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Matthew Hoy currently works as a metro page designer at the San Diego Union-Tribune.

The opinions presented here do not represent those of the Union-Tribune and are solely those of the author.

If you have any opinions or comments, please e-mail the author at: hoystory -at- cox -dot- net.

Dec. 7, 2001
Christian Coalition Challenged
Hoystory interviews al Qaeda
Fisking Fritz
Politicizing Prescription Drugs

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Wednesday, September 14, 2005
Predictable: When the Supreme Court chickened last year and refused to hear a challenge to the words "under God" in the pledge of allegiance because the plaintiff, Michael Newdow, didn't have custody of his daughter, everyone knew that they were just putting off the inevitable. Despite media claims in the wake of Chief Justice William Rehnquist's death of the existence of the "Rehnquist Five," it wasn't the court's conservative trio that didn't want to hear the case, but the moderates and liberals.


Because it's pretty easy to see where the San Francisco judge today, and the Ninth Circuit Court of Appeals, could read the Supreme Court's jurisprudence and come to the conclusion that "under God" is unconstitutional.

Had the court not stuck their proverbial head in the sand, there's a pretty good likelihood that they would have upheld the Ninth Circuit's ruling -- a very unpopular ruling.

This would have undoubtedly hurt Sen. John F. Kerry in last year's presidential race by making the Supreme Court an issue the American middle -- it was already a big concern with the partisan left and right. While I'm sure that John Kerry would've decried the Court's decision -- his political ear isn't pure tin -- Bush would be able to beat him over the head with the fact that the types of judges Kerry was likely to appoint would be of a similar mindset as those who would remove "God" from not just the pledge, but our coins and the public square as a whole.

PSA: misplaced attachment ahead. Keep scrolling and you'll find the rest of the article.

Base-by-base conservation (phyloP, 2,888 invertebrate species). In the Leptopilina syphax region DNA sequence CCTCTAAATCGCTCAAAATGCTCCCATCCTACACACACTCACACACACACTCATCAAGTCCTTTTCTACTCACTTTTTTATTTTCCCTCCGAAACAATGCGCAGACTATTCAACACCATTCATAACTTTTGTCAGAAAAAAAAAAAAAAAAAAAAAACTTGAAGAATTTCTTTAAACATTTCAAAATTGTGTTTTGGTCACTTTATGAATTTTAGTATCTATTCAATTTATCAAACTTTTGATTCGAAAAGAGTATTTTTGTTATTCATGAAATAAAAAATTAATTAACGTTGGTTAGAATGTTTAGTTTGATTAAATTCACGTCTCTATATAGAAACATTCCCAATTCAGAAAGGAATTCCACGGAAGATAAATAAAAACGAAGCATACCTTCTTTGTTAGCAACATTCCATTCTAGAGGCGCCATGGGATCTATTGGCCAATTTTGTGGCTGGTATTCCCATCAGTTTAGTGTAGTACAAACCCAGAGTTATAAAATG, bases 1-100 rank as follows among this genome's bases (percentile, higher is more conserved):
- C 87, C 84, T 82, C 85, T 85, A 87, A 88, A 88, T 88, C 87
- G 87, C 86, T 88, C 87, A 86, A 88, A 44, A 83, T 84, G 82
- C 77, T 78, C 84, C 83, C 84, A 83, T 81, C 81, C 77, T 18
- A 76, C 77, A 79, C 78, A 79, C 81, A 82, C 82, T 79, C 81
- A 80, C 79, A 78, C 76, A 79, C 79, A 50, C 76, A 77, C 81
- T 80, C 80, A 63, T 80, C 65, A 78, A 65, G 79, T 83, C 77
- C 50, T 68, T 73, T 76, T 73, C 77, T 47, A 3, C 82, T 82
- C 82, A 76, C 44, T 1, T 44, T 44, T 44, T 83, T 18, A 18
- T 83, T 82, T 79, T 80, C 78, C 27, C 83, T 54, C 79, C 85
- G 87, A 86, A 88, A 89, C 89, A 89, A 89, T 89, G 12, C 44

There won't be any avoiding the question this time and hopefully there will be one more solid conservative on the Supreme Court when the case finally arrives.

2:35 PM

I assume by "one more solid conservative" that you are not referring to Judge Roberts. He is clearly not into original intent.

He is by his own statements reluctant to overrule judicial pronouncements even if he thinks they were not decided correctly.

Roberts is no Thomas (God grant us more like him!).
Roberts replaces Rehnquist, so the best he can offer is the same number of solid conservatives, not one more. However, Justice Scalia had to sit out the last case because he spoke on the merits while the case was pending. I don't think he's ethically barred from hearing this case, however, so there may well be one more solid conservative voting this time around. Or, depending on who replaces Justice O'Connor, two more.
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